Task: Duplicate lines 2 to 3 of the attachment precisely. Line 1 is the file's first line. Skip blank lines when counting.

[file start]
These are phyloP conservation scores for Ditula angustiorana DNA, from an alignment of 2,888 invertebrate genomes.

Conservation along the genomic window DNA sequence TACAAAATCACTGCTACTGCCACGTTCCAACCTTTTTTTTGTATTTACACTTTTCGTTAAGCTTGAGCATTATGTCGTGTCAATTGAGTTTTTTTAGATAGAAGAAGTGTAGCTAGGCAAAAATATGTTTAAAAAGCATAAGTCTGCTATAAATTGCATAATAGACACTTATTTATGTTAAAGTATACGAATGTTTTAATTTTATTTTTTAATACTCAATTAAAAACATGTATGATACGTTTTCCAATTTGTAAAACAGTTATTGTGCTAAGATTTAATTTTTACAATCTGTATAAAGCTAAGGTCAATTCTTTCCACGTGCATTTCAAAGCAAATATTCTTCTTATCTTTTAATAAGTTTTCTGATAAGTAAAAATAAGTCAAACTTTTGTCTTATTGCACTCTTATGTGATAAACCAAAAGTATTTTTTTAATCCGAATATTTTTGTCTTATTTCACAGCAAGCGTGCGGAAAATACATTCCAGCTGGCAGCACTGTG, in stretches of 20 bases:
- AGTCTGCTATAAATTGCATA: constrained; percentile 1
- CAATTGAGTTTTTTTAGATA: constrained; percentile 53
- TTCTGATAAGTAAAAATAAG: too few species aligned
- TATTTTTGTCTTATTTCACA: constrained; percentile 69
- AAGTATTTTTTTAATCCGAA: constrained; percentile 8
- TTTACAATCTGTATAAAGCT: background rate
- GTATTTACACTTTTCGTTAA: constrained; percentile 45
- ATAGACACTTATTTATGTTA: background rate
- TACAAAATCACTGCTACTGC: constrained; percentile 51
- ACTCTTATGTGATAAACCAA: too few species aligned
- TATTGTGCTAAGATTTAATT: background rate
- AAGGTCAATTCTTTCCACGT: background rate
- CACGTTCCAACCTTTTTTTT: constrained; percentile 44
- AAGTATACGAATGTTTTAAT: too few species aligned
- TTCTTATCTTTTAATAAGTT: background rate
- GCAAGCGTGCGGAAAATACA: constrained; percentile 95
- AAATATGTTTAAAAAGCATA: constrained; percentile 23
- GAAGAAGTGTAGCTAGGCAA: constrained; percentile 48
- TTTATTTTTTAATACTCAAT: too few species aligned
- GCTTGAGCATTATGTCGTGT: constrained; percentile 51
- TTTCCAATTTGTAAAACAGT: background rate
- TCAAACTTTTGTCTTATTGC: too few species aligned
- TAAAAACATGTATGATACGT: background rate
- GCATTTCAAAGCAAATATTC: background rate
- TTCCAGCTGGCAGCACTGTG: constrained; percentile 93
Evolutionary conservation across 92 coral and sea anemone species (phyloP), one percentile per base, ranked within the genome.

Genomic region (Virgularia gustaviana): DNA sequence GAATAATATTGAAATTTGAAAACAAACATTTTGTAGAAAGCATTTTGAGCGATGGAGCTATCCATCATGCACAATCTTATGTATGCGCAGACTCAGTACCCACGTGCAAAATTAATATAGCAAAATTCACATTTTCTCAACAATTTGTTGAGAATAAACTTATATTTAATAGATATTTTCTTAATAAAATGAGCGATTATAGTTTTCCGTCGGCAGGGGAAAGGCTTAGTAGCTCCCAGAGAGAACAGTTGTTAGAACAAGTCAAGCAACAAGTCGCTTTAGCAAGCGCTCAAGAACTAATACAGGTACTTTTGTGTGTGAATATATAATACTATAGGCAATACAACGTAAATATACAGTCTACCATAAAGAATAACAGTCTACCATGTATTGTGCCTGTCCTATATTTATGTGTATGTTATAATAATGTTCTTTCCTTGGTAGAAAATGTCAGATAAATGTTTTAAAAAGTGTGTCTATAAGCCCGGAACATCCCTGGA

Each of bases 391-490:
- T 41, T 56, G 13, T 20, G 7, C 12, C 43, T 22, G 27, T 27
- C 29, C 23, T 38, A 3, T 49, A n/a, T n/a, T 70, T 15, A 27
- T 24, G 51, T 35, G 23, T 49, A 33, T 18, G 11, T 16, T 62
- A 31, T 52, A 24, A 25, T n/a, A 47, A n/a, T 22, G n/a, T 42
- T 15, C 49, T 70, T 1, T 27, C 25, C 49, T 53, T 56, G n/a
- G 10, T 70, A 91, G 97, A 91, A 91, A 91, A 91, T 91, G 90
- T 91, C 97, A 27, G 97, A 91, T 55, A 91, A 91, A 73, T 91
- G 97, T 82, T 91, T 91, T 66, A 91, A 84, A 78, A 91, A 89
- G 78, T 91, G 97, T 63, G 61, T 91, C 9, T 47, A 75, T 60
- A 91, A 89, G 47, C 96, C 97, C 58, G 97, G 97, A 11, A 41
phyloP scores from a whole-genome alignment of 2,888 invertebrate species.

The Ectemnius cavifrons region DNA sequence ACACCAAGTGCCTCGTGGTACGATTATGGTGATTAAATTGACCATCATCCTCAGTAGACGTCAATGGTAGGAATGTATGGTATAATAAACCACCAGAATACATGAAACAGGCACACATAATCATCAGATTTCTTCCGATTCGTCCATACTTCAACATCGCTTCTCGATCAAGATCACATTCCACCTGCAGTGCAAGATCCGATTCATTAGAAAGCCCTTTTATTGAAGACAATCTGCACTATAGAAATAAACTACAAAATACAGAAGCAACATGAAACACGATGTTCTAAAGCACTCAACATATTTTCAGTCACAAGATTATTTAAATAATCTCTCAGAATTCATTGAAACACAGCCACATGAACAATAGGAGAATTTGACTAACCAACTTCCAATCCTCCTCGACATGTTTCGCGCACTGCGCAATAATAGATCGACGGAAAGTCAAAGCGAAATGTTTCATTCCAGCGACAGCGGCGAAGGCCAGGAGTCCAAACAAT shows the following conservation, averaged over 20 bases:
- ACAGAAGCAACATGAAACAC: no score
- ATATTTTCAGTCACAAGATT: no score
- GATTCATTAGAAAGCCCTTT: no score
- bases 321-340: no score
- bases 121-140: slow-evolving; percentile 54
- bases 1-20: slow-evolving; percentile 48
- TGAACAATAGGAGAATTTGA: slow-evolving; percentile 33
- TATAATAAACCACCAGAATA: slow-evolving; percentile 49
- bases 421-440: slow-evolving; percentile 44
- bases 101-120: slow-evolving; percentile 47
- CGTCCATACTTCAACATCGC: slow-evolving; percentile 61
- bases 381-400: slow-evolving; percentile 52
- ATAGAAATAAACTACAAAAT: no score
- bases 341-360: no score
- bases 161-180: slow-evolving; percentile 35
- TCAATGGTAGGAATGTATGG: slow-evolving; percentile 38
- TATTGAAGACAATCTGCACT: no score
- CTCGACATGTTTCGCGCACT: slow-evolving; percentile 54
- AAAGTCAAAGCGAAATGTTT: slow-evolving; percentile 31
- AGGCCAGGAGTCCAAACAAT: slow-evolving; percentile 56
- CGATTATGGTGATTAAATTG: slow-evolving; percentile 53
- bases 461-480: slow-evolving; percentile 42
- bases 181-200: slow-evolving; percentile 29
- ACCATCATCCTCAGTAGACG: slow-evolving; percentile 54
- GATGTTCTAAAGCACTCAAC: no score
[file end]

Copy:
Conservation along the genomic window DNA sequence TACAAAATCACTGCTACTGCCACGTTCCAACCTTTTTTTTGTATTTACACTTTTCGTTAAGCTTGAGCATTATGTCGTGTCAATTGAGTTTTTTTAGATAGAAGAAGTGTAGCTAGGCAAAAATATGTTTAAAAAGCATAAGTCTGCTATAAATTGCATAATAGACACTTATTTATGTTAAAGTATACGAATGTTTTAATTTTATTTTTTAATACTCAATTAAAAACATGTATGATACGTTTTCCAATTTGTAAAACAGTTATTGTGCTAAGATTTAATTTTTACAATCTGTATAAAGCTAAGGTCAATTCTTTCCACGTGCATTTCAAAGCAAATATTCTTCTTATCTTTTAATAAGTTTTCTGATAAGTAAAAATAAGTCAAACTTTTGTCTTATTGCACTCTTATGTGATAAACCAAAAGTATTTTTTTAATCCGAATATTTTTGTCTTATTTCACAGCAAGCGTGCGGAAAATACATTCCAGCTGGCAGCACTGTG, in stretches of 20 bases:
- AGTCTGCTATAAATTGCATA: constrained; percentile 1